1. Raw? Are you nuts? I don’t think I’ve ever read a book where May/McCaddon didn’t give a sensitive portrayal of all the characters and their nuances. And that’s logical, because authors are supposed to be continually telling the reader what the nuances are, at exactly the moment they need to know them. If they are somehow invisible to the reader, the author has messed up.

    And if it’s a mystery novel, it’s frankly dangerous to have the actor express nuances like, “I already read the last chapter, and this is the guy who did it.”

    2. Audiobooks have directors. My understanding is that, if anything special is to be required in the way of character accents or such, the directors warn the reader. For example, learning to sing a song in Maori, in character, for a Ngaio Marsh book. Which May did.

    3. If you don’t like learning that people have their own methods of creativity, God help you if you ever go into a kitchen or a sausage factory. Stay away from entertainment interviews, and you’ll live a more serene life.

  8. Cindy Says:

    Just wanted to say what a delight Donada Peters
    readings of Agatha Raisin series by M.C. Beaton are. I spend a great deal of time on my computer and listening to these while I work make my day. I plan to buy the series when I can but for now I request them from the libraries. You and Jim Dale have me spoiled. I hope you were well paid for the Agatha Raisin books on tape as your gifted voice brings her to life. I’m getting ready to start on Elizabeth George’s audios but only because you are the narrator. Take good care of that golden voice!


  9. Lisa Campbell Says:

    After listening to the Flowers in the Attic series by Donada Peters, I became obsessed listening only to books read by her. She is my most favorite narrator who truly brings to life the books she reads. I just listened to The Hiding Place and was really confused when the narrator was listed as Nadia May and I KNEW it was Donada Peters -thanks for posting this information in your blog so I knew I wasn’t crazy.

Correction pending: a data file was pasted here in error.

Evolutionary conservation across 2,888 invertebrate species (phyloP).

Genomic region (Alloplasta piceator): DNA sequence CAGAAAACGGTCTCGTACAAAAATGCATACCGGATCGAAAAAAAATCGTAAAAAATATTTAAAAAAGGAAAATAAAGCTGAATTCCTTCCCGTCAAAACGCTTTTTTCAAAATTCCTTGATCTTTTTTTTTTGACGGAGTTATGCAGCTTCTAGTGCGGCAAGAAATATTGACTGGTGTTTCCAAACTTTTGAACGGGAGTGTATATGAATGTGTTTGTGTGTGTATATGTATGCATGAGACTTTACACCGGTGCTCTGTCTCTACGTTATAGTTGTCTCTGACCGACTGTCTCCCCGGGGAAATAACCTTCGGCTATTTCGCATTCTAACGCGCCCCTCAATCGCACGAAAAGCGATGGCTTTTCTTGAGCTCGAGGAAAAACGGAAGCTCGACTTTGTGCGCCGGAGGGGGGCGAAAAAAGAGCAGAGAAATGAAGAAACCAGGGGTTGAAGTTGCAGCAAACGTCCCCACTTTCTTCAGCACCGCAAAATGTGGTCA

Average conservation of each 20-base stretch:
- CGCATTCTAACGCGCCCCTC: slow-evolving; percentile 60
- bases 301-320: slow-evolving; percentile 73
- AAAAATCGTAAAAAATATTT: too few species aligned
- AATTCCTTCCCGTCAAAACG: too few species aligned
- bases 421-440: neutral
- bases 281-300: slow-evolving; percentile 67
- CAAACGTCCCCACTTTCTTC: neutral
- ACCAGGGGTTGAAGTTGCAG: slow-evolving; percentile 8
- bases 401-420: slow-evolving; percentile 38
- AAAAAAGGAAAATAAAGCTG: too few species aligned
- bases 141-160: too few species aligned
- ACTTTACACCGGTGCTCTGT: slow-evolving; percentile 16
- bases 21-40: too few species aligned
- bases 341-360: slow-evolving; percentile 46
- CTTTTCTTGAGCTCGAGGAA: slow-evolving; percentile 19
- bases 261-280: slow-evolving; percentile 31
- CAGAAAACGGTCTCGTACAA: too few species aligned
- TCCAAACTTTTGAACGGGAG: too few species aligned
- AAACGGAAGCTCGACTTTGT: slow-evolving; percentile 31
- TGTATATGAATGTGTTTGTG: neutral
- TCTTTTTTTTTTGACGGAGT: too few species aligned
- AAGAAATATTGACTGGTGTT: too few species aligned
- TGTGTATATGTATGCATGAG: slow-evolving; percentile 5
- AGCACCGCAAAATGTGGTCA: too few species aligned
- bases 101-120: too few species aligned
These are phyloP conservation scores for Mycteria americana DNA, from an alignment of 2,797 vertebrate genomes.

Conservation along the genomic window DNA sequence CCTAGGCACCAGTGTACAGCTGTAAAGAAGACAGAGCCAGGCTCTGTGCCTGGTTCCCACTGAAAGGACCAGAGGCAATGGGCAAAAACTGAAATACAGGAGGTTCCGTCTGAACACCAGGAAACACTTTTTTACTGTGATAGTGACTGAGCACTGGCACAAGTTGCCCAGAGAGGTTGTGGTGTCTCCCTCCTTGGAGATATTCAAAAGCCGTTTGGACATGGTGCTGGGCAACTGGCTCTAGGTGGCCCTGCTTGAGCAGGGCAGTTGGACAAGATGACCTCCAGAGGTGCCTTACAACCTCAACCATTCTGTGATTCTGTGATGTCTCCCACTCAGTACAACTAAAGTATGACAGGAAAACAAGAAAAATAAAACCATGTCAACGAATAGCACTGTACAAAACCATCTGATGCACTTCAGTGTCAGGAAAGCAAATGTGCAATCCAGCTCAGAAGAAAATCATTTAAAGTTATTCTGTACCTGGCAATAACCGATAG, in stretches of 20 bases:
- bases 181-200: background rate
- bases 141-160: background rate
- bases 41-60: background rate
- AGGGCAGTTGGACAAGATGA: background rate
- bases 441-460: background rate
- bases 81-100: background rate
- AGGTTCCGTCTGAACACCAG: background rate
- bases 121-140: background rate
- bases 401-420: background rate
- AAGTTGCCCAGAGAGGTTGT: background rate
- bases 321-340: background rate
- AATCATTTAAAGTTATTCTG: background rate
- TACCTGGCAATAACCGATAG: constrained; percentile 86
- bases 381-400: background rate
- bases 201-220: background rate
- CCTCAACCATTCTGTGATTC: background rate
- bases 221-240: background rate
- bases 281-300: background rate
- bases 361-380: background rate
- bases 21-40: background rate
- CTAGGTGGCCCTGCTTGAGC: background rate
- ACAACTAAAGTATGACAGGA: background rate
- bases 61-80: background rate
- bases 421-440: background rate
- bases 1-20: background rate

10. Sergio Says:

    Hi Greg. Just stumbled onto your blog and this post. I can assure you that you are mistaken – Wanda has never voiced the audio edition of The Economist. I wonder if you are getting her confused with Polly Lloyd, a veteran broadcaster who has worked for BBC and ITV here in the UK, and has been one of our regulars for the last two years or so?
    Sorry for the mispronunciation of the Nephite prophet Moroni. I can’t recall the article in question, but unfortunately it must have been one of those where a reader and producer just assume what the correct pronunciation is without checking. When you have 8 hours of audio to turn over in 9 to 10 hours, as much as 40 languages in an edition, and articles revised at the last minute, this can happen! But apologies again.

  11. Carole Grimsley Says:

    I am listing to Nadia May for the first time and recognized Danada Peters voice. many times I chose books because of her wonderful voice. thankyou for letting me know of all the different names she uses. Audio books have been a joy in my life and the narrator makes a big difference.

  12. Bonnie Grover Says:

    Cairo, Egypt and April 2012…your blog on Nadia May/Donada Peters/etc., etc. lives on and on! Another fan…now listening to Audible’s download of Middlemarch, and another instance of the great narrator bringing a somewhat difficult text to life from Ch. 1. Her voice makes me a better person.

  13. Melinda Says:

    Nadia May / Donada Peters rocks! She is simply the best narrator alive. Period. (I listen to a LOT of audio.) And yes, I pick books I’d never otherwise consider simply because she’s the narrator. Her voice is responsible for a very large part of my general education!

  14. Tolga Says:

    I also listen to a LOT of audio, whether it’s in the car, running errands or whatever. Wanda McCaddon, or Nadia May as I’ve known her for the last couple years up until about 5 minutes ago, is virtually music to my ears.

    McCaddon’s voice is the most unique, and soothing voice I’ve ever had the distinct pleasure of listening to.

    And it is in honor that she has found this website/blog and written a of couple responses.

    Very cool.

    I look forward to following more of her work in the future.